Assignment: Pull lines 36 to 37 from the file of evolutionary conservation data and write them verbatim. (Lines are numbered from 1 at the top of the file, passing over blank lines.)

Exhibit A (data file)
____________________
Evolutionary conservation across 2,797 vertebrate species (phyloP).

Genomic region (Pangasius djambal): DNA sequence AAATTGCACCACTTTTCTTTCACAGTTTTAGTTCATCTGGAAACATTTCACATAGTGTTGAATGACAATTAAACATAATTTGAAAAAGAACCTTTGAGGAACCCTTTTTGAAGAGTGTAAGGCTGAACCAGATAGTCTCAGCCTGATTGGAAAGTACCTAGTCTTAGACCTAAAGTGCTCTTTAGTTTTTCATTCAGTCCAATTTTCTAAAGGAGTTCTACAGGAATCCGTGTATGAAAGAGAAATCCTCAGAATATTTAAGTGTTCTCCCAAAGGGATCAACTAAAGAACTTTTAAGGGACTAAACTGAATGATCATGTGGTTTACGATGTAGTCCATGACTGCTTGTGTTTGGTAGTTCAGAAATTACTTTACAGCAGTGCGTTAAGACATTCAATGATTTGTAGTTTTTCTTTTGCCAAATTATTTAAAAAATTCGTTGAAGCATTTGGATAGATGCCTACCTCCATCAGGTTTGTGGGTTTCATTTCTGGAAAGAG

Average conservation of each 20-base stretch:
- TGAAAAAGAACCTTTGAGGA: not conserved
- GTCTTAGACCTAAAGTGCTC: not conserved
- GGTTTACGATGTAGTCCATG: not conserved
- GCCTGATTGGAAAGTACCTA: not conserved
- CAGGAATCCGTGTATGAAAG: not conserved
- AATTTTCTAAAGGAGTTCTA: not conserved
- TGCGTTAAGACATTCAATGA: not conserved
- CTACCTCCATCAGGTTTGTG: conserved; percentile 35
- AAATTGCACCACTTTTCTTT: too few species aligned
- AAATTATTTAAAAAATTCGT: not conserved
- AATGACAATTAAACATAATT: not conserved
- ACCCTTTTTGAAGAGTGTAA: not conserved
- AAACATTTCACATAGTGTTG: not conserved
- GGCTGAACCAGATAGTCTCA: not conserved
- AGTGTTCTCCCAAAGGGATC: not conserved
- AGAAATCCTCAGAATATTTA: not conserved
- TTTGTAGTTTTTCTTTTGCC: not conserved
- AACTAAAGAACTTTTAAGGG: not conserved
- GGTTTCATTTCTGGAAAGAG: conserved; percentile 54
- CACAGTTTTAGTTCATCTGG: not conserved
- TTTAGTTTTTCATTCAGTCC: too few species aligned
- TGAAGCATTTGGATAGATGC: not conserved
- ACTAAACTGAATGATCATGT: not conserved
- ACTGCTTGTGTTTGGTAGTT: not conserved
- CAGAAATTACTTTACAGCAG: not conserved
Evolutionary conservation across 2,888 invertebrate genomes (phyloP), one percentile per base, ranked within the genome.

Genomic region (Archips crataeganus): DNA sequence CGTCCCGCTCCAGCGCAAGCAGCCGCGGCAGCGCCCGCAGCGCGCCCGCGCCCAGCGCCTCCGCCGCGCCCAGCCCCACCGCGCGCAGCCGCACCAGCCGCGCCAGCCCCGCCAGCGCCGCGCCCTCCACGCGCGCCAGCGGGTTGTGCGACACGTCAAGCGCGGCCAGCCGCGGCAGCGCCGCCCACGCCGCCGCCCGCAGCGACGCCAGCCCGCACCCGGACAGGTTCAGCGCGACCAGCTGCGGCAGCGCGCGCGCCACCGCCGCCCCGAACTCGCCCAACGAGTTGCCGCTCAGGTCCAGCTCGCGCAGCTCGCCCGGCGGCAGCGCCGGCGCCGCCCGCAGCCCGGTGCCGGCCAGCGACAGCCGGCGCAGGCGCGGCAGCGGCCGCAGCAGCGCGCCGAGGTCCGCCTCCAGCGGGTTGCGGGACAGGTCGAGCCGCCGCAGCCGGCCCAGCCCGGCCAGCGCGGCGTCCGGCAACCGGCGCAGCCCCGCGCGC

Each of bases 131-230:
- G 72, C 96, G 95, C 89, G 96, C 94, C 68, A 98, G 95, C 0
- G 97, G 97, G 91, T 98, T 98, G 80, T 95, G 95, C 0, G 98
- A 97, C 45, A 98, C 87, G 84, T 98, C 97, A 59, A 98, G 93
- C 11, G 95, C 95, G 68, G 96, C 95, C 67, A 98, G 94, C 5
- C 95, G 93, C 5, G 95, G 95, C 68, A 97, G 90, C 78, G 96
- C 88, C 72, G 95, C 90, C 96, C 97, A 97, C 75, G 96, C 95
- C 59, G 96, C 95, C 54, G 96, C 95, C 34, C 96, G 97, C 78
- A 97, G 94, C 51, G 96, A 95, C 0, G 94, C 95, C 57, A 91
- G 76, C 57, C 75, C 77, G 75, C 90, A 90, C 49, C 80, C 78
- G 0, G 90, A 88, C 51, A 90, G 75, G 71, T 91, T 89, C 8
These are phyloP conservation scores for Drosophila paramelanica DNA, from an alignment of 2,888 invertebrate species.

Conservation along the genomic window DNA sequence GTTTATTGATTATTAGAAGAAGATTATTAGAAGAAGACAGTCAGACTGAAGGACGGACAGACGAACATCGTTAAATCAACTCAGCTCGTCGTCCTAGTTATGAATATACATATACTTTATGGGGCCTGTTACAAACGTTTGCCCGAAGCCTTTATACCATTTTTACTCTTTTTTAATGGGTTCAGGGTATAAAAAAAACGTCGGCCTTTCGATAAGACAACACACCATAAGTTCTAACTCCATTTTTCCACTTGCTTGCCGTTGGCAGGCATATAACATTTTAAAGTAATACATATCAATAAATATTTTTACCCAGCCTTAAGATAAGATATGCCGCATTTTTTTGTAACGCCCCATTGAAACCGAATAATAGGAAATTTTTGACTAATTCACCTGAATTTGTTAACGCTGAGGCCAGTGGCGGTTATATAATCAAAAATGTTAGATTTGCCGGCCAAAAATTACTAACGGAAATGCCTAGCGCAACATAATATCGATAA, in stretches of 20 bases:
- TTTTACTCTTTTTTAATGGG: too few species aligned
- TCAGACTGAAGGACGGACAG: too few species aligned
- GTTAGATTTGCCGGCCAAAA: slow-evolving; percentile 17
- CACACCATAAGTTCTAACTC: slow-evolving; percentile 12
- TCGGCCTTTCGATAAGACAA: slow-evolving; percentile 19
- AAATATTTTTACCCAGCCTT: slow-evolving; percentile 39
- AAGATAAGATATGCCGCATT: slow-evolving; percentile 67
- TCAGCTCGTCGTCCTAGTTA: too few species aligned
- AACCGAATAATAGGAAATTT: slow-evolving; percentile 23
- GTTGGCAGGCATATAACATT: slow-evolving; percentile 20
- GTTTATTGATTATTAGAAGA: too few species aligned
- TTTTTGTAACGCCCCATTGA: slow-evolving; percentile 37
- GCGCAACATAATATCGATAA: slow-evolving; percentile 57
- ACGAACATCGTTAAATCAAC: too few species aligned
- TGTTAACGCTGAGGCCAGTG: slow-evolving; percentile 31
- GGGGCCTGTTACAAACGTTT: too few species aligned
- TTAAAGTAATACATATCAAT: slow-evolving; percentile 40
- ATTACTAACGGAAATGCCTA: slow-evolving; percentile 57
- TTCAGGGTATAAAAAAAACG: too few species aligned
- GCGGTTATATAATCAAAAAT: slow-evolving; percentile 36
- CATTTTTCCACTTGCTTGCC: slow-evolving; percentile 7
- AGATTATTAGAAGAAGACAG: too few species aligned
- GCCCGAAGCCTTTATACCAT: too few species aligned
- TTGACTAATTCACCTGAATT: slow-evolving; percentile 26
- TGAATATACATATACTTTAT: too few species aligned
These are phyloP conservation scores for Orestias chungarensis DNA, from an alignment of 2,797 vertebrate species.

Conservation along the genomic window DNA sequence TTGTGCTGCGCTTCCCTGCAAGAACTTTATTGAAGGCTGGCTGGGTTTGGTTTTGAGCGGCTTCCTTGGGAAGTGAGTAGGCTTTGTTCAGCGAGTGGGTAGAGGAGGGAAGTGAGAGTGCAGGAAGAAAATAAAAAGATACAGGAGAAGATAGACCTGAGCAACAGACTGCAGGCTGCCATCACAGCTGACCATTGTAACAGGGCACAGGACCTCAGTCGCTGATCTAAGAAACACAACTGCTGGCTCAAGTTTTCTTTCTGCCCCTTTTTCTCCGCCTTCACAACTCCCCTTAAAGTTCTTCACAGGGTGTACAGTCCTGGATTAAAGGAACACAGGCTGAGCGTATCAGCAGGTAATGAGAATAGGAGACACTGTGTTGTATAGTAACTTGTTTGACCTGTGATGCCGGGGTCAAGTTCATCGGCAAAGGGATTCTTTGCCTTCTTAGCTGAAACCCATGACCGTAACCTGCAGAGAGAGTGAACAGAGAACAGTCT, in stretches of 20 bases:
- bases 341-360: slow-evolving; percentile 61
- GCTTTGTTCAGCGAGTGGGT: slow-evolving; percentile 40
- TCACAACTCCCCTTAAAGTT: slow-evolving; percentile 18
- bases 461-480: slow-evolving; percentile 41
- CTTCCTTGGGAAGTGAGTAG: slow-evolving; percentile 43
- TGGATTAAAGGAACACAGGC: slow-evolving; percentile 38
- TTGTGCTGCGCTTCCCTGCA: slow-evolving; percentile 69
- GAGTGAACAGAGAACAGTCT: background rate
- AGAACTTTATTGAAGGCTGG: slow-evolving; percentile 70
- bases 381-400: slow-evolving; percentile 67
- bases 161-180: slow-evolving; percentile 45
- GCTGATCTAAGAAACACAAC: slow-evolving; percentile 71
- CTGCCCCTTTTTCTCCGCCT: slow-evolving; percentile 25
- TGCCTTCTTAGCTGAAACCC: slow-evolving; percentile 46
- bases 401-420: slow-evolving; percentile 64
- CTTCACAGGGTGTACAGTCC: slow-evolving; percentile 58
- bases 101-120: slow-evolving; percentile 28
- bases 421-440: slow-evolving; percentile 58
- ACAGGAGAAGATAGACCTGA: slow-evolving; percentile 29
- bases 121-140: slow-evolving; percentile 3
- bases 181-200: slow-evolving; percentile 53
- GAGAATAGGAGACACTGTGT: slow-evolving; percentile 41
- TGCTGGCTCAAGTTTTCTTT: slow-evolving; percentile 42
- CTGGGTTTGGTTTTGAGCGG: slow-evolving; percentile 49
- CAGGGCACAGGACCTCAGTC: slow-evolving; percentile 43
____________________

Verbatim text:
- C 95, G 93, C 5, G 95, G 95, C 68, A 97, G 90, C 78, G 96
- C 88, C 72, G 95, C 90, C 96, C 97, A 97, C 75, G 96, C 95